We find that the evidence of record clearly establishes that opposer is entitled to tack its prior advertising and promotional use of TELETRAC to its first technical service mark use of that term, and deem opposer's rights in the TELETRAC mark, for purposes of determining priority under Section 2(d), to date from at least as early as July 1989. The earliest priority date claimed by applicant is October 27, 1989. Thus, we find that there is no genuine issue of material fact as to opposer's priority.
*10 In view thereof, and because the parties have not disputed that confusion is likely as between opposer's TELETRAC mark and applicant's TELETRAK mark in connection with their respective services, we find that opposer is entitled to judgment as a matter of law. Accordingly, we grant opposer's motion for summary judgment, and deny applicant's cross-motion for summary judgment. [FN(12)] The opposition is sustained, and registration to applicant is refused. [FN(13)]
Administrative Trademark Judges, Trademark Trial and Appeal Board
FN2. For purposes of the present decision only, the Board assumes that the application alleges October 27, 1989 as the date of applicant's first use of the mark anywhere and first use of the mark in commerce. In actuality, the application file is unclear on this question. As originally filed, the application alleged December 28, 1989 as the date of first use anywhere and February 23, 1990 as the date of first use in commerce. (According to opposer's motion for summary judgment, applicant's principal Allen Chance testified in his discovery deposition that he was the person who completed and filed the application, that he had written "10-27-89" on the application form as the date of first use of the mark anywhere, but that the Office misread his illegible handwriting and entered December 28, 1989 as the date of first use anywhere. However, our review of the application papers reveals that the original notation of the date is in fact somewhat illegible, and that someone, presumably Mr. Chance, clarified the original notation by writing, in parentheses immediately to the right of the original notation, the date "12-28- 89." Also, the Board notes that the heading of the drawing page submitted with the application states that the date of first use anywhere was December 28, 1989.)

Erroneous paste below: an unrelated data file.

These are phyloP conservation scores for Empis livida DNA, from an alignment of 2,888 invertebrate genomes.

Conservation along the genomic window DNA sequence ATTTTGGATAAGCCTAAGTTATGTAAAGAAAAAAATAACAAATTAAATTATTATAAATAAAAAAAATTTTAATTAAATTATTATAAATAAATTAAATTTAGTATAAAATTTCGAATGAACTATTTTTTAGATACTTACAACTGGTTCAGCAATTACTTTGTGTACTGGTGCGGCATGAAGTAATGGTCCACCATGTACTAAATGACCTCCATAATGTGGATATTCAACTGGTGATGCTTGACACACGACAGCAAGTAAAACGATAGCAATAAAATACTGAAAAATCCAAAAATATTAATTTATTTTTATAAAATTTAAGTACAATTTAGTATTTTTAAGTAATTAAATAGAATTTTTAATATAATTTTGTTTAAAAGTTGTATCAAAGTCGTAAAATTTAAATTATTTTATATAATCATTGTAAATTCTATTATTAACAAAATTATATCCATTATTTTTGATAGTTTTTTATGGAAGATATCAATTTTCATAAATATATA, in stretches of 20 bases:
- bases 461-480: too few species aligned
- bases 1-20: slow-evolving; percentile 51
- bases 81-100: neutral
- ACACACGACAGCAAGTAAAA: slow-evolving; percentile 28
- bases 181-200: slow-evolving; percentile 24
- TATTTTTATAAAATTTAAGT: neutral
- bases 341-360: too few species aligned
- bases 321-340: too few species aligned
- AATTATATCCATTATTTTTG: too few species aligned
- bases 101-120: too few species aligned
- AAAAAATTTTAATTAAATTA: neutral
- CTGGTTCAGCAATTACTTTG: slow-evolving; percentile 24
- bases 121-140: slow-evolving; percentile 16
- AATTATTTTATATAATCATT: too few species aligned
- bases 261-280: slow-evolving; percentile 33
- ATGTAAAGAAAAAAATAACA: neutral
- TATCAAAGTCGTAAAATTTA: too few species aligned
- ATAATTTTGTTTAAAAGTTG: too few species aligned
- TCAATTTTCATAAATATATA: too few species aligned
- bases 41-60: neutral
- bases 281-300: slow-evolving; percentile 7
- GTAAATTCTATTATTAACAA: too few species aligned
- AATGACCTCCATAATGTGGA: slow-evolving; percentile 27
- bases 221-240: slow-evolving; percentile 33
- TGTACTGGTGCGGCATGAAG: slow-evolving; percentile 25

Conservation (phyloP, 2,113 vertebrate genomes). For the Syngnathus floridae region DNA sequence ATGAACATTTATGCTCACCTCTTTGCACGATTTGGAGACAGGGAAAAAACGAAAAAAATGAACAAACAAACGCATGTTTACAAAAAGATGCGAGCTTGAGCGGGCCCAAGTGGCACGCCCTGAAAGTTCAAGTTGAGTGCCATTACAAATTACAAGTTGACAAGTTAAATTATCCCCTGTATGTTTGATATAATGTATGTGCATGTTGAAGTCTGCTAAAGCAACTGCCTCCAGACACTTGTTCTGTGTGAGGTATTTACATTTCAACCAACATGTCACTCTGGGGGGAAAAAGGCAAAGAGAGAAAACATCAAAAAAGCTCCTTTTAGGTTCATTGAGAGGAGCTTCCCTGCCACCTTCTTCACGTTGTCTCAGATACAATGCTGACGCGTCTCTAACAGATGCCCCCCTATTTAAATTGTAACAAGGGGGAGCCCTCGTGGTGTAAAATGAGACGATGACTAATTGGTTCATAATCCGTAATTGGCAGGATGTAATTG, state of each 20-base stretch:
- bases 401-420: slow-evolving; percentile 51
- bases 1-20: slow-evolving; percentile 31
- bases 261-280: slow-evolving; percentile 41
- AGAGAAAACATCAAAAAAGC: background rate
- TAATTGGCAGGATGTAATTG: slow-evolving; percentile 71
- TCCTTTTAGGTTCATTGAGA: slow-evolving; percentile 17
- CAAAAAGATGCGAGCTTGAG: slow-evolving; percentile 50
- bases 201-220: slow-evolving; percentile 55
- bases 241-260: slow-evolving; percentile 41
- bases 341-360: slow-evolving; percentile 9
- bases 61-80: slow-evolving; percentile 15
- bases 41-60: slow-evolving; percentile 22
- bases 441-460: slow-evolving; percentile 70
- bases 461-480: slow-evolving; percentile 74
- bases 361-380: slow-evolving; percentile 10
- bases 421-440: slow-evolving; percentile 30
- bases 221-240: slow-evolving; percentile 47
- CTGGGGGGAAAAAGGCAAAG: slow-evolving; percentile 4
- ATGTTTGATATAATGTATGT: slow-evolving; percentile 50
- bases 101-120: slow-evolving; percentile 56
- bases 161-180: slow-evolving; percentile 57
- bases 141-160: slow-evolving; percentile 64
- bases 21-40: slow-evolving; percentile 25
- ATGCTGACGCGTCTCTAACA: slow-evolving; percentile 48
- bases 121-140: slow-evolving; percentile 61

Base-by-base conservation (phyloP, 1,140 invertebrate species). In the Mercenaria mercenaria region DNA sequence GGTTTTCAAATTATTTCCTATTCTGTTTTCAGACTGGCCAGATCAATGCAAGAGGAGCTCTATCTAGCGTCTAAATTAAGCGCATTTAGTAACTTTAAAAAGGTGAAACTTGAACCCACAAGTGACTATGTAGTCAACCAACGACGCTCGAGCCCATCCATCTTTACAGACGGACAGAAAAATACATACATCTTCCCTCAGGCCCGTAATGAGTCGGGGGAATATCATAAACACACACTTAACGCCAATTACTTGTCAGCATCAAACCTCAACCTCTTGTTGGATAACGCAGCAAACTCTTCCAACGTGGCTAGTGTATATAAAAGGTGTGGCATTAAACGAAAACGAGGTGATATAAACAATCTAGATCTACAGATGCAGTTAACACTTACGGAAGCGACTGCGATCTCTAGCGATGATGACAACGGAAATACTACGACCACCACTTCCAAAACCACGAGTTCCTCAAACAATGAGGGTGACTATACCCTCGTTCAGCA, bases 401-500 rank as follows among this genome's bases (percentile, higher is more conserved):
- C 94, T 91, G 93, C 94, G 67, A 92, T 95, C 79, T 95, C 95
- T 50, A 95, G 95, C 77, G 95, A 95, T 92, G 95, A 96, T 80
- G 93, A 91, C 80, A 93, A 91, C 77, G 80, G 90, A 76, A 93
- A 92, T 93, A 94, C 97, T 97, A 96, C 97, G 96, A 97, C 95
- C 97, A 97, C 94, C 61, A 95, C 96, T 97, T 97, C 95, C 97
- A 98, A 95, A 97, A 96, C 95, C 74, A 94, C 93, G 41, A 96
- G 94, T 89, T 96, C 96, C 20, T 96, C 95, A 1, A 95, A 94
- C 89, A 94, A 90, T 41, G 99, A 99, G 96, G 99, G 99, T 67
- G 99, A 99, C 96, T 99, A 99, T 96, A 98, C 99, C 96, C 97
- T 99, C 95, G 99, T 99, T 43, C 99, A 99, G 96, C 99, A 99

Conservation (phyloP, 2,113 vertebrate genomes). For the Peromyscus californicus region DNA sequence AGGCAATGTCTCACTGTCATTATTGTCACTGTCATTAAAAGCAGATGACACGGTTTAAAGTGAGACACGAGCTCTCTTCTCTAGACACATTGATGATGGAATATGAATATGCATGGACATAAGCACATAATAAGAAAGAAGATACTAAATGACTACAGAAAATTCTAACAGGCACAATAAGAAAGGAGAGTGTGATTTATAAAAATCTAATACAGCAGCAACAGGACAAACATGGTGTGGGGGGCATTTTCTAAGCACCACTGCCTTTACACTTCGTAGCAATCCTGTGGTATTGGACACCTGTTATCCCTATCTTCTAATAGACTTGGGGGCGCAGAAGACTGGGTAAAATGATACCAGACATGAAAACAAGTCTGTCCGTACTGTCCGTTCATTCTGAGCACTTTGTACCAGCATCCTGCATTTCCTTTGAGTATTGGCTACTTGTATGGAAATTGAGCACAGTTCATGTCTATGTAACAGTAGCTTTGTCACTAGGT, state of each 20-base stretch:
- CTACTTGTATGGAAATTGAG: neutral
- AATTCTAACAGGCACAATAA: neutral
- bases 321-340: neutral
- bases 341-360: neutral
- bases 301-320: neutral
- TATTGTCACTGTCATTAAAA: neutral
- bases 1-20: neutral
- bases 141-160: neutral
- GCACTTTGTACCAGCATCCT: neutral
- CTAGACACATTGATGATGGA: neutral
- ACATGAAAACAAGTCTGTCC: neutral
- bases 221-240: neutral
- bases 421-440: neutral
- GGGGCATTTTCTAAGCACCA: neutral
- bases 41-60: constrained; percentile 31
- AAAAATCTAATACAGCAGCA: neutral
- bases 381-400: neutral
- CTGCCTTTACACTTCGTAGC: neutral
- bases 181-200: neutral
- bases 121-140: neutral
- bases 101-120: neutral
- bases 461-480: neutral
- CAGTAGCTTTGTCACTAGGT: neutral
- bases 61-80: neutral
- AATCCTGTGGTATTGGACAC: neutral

Next, we note that the application file contains what appears to be a facsimile transmission dated May 16, 1992 from Mr. Chance to the Publication Section of the Trademark Office, requesting entry of a post-publication amendment of the application to assert October 27, 1989 as the date of first use anywhere and the date of first use in commerce and also requesting republication of the mark in view of the amendment. The communication includes a Section 2.20 declaration signed by Mr. Chance. This paper is in the file, but does not appear to have been officially entered. There is no mail room date stamp or other date stamp on the paper indicating when the paper was received or how it came to be placed in the application file. In any event, the amendment to the dates of use was not entered.
Opposer appears to have assumed for purposes of summary judgment that the application alleges October 27, 1989 as the date of first use anywhere and date of first use in commerce. Because our decision herein is not dependent on an accurate determination of what the application asserts as applicant's dates of use, we too shall treat the application as asserting October 27, 1989 as the dates of first use, solely for purposes of this summary judgment motion. This issue will have to be revisited in the event that future proceedings herein are required.